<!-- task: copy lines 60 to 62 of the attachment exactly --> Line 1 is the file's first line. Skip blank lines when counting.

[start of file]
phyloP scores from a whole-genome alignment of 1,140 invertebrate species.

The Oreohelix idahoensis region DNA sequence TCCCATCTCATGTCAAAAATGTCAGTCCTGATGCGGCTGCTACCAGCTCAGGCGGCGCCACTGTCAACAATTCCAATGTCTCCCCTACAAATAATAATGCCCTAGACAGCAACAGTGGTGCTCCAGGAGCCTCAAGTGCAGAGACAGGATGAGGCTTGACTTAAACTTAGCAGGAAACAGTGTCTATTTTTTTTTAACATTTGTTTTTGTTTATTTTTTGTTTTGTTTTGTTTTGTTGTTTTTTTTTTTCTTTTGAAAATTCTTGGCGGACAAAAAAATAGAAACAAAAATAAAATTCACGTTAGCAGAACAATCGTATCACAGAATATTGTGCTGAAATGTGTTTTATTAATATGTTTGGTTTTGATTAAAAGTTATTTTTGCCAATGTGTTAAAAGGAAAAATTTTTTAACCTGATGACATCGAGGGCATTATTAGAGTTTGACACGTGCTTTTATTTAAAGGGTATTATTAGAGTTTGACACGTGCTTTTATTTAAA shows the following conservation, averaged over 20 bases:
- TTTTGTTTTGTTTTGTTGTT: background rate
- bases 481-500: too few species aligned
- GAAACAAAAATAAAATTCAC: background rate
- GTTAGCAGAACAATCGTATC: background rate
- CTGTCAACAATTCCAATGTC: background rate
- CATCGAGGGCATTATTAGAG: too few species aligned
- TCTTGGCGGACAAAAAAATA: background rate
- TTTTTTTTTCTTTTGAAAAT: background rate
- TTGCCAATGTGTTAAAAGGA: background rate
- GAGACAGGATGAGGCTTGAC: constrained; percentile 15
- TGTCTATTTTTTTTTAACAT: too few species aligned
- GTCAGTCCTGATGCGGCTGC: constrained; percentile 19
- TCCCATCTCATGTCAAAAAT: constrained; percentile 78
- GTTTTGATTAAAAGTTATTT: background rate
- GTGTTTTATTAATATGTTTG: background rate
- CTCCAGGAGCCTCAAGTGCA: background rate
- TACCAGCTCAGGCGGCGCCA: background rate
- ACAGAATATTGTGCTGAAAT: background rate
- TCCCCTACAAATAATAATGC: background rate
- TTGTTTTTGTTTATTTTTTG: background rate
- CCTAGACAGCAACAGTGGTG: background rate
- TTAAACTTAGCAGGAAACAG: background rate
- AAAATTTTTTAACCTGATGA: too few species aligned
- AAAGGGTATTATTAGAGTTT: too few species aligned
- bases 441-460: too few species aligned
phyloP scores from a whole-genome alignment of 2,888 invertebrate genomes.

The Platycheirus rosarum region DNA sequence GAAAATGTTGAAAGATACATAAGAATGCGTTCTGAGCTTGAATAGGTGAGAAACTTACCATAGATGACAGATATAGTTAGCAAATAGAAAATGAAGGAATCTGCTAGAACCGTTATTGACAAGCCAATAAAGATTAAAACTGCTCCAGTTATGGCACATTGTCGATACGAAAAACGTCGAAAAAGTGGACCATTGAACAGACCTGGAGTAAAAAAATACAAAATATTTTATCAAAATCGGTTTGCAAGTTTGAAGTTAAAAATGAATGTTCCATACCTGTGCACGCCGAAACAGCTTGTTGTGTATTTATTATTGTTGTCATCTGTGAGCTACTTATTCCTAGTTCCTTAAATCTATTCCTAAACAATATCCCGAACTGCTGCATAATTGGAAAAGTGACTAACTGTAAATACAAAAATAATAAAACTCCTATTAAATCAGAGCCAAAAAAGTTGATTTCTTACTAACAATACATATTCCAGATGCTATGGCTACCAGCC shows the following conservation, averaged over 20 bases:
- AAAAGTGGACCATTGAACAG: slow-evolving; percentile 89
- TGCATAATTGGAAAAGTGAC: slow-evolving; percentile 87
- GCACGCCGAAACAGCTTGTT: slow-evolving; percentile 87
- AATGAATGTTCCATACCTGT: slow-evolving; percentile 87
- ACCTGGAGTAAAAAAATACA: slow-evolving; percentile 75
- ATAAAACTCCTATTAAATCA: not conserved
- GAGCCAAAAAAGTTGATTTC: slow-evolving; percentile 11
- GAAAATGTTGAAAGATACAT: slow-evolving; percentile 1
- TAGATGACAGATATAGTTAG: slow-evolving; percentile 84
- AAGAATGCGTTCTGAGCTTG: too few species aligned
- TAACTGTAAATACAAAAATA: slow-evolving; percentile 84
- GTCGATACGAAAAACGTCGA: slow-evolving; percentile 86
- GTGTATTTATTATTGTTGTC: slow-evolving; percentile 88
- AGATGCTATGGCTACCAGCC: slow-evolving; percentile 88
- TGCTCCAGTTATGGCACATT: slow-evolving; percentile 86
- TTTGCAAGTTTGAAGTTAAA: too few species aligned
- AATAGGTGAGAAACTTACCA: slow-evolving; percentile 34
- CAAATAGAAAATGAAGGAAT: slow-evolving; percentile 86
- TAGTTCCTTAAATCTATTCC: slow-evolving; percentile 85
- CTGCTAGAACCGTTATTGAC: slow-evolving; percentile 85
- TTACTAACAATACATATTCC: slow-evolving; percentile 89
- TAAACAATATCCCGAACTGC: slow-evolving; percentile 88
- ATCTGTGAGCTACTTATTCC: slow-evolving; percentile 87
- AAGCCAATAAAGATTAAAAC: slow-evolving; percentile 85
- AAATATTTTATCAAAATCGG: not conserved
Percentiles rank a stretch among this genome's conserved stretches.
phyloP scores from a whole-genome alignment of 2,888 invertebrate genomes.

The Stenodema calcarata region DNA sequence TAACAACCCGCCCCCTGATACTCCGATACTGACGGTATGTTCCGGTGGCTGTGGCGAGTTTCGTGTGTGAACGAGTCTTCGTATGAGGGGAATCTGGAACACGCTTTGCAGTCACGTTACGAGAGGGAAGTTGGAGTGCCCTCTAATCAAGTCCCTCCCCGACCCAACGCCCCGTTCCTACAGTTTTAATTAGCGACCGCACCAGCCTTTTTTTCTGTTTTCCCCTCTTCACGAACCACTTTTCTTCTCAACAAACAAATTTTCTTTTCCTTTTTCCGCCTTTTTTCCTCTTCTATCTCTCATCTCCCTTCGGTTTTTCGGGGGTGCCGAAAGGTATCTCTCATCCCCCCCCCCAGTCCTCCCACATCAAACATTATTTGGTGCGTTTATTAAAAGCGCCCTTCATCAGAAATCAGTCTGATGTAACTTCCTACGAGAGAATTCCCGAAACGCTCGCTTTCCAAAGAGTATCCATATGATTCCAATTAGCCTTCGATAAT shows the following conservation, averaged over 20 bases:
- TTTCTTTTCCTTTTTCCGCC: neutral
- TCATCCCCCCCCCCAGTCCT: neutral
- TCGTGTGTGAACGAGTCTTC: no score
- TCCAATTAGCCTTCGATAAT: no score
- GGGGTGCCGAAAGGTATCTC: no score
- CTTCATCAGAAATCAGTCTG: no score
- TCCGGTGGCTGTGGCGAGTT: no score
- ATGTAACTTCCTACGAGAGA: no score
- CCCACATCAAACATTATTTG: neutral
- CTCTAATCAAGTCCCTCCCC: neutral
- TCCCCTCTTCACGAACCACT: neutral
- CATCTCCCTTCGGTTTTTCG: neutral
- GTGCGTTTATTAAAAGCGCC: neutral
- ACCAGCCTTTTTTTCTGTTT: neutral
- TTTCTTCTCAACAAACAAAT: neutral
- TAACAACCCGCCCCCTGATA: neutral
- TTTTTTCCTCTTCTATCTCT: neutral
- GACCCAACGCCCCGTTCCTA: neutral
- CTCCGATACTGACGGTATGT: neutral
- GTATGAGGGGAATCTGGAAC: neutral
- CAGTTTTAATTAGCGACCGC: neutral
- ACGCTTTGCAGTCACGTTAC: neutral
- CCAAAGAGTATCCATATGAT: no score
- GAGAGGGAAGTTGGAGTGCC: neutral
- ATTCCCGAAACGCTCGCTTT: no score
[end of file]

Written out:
- TCGTGTGTGAACGAGTCTTC: no score
- TCCAATTAGCCTTCGATAAT: no score
- GGGGTGCCGAAAGGTATCTC: no score